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Domestic ducks were adenohypophysectomized and 2–3 weeks later were loaded with hypertonic saline. Normal intact ducks and sham-operated ducks were similarly treated. For 2 hr. nasal gland secretion was almost completely inhibited (0·20 g.) in the adenohypophysectomized ducks and was significantly reduced (4·93 g.) in the sham-operated ducks compared with the normal intact controls (14·74 g.).

When the renal response of the adenohypophysectomized ducks was compared with that of the normal intact controls no significant difference was found as far as volume of urine and concentration of Na+ and K+ were concerned. When compared with sham-operated controls, however, these values were significantly lower in adenohypophysectomized ducks.

The adrenal weight was not significantly reduced in the adenohypophysectomized ducks, but the weights of thyroid, nasal gland and testis decreased significantly. Histological examination of the adrenal glands of the adenohypophysectomized ducks showed that the central regions were atrophic while the peripheral regions remained normal. Nasal glands, thyroid glands and testes were also examined.

It is concluded that the adenohypophysis plays a major part in regulating extrarenal excretion.

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P. Y. D. Wong, W. O. Fu, S. J. Huang, and W. K. Law


Confluent monolayers cultured from the rat cauda epididymidis have been shown to respond to angiotensin I (AI) and angiotensin II (AII) when studied under short-circuit conditions and bathed on both sides with Krebs–Henseleit solution. Both the decapeptide AI and the octapeptide AII elicited transient increases in short-circuit current (SCC) when added to the basolateral as well as to the apical surfaces, with the effect of basolateral application greater than that of apical application. The maximal responses produced by AI and AII were similar with median effective concentrations of 20 to 80 nmol/l. The increase in SCC by AII was dependent upon extracellular Cl and was inhibited by addition of a Cl channel blocker, diphenylamine 2-carboxylate, to the apical surface. These patterns of activity suggest that the SCC responses to angiotensins result from electrogenic chloride secretion. Pretreating the monolayers with captopril (100 nmol/l), an angiotensin-converting enzyme (ACE) inhibitor, reduced the response to basolateral application of AI, but completely abolished the response to AI added apically. These results suggest that the response to apical addition of AI was due to conversion of AI to AII which interacts with apical angiotensin receptors. This conversion was mediated by ACE which has been detected in epididymal monolayers. Of the endogenous ACE activity, 86% was found to be inhibited by captopril (100 nmol/l).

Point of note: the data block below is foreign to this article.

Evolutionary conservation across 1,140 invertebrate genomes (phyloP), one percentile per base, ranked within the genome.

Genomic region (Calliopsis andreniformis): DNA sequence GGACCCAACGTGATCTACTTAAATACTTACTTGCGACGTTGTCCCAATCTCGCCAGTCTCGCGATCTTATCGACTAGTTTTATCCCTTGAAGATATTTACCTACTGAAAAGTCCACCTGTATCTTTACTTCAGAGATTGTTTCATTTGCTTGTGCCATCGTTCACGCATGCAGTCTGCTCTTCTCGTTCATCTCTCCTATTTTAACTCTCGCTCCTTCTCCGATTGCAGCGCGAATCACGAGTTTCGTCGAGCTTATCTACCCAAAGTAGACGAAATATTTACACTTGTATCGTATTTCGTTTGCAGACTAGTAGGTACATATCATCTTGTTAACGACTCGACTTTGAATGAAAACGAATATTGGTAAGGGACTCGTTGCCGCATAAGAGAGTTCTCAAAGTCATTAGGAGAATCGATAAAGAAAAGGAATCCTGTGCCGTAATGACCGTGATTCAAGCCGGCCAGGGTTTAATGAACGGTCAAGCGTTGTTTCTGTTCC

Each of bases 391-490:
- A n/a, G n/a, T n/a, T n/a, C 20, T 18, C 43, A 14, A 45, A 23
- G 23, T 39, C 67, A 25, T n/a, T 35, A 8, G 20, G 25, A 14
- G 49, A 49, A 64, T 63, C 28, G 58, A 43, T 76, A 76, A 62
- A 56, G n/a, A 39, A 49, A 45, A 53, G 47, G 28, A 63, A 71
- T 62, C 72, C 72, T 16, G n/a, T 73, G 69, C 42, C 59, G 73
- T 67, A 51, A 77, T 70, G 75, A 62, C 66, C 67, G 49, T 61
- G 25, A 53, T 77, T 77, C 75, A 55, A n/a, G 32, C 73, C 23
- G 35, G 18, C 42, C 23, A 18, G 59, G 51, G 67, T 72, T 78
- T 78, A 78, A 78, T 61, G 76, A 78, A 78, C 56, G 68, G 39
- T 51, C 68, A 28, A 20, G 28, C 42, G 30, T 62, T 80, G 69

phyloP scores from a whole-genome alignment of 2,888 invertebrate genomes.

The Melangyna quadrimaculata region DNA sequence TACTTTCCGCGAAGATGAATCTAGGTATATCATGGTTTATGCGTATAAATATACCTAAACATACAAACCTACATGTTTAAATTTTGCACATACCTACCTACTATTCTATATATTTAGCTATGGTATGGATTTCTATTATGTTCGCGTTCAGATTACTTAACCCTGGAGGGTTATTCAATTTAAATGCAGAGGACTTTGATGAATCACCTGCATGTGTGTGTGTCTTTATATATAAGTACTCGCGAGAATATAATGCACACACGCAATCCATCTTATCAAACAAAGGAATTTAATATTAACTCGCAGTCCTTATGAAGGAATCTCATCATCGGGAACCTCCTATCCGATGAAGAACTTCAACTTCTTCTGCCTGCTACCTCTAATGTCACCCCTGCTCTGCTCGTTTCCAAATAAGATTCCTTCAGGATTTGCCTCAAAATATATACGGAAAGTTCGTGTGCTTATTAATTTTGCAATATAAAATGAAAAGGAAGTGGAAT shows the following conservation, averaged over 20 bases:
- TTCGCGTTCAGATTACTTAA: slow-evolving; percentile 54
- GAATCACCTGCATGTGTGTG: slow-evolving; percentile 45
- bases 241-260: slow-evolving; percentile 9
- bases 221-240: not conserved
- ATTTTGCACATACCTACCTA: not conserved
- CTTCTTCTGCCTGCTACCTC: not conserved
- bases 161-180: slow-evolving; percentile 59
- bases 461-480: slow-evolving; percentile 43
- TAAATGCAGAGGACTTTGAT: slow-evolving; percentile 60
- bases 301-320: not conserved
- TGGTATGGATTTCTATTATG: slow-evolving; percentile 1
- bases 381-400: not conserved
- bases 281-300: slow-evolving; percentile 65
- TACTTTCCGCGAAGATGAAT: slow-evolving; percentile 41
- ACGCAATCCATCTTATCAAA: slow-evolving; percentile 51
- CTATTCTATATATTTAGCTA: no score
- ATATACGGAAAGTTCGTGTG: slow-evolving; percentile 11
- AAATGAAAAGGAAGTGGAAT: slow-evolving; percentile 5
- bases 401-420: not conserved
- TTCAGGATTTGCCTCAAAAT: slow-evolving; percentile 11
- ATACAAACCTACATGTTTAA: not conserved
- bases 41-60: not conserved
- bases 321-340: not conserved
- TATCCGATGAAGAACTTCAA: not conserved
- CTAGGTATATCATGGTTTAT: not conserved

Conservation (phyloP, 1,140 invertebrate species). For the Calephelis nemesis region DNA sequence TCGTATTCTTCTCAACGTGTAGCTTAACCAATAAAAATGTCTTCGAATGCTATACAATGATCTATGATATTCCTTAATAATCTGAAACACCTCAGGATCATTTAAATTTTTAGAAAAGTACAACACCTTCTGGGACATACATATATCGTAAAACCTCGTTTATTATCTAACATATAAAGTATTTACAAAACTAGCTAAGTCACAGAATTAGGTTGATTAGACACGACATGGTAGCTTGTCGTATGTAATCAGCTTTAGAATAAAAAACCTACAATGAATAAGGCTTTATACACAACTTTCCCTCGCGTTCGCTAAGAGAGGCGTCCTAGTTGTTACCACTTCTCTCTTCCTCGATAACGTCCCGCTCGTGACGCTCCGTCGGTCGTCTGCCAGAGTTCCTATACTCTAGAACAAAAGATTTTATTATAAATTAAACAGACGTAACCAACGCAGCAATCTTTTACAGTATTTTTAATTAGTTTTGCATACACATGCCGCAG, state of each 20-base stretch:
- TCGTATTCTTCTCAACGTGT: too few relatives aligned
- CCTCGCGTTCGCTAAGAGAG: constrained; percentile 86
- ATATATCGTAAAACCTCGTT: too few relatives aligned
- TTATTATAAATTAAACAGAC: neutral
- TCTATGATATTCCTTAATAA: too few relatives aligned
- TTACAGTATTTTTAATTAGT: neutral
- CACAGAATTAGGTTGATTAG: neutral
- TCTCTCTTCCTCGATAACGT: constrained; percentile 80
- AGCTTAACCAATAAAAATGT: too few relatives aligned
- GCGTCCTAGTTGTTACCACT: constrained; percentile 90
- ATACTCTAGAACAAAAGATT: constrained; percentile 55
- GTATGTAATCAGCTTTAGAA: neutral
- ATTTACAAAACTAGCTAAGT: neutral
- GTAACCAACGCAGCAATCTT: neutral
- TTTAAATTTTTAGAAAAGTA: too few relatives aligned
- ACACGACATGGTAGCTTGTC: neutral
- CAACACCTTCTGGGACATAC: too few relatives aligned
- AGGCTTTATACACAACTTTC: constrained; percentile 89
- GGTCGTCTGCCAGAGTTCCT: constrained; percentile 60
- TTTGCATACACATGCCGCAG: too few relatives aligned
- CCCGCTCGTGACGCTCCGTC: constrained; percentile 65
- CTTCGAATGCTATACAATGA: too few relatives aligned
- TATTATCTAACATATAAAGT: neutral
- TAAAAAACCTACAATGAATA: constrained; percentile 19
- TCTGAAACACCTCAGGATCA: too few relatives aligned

Responses of the epididymal monolayers to angiotensins were mediated by specific angiotensin receptors. [Sar1,Ile8]-AII, a specific antagonist of the AII receptor, completely inhibited the responses to AI and All but had no effect on the responses to bradykinin and endothelin. The effects of All were mediated by eicosanoid formation since piroxicam, a cyclooxygenase inhibitor, inhibited the AII-induced increase in SCC. This is the first study to demonstrate an effect of angiotensin on epididymal functions. We propose that angiotensin formed locally in the epididymis may play a role in the regulation of electrolyte and fluid transport.

Journal of Endocrinology (1990) 125, 449–456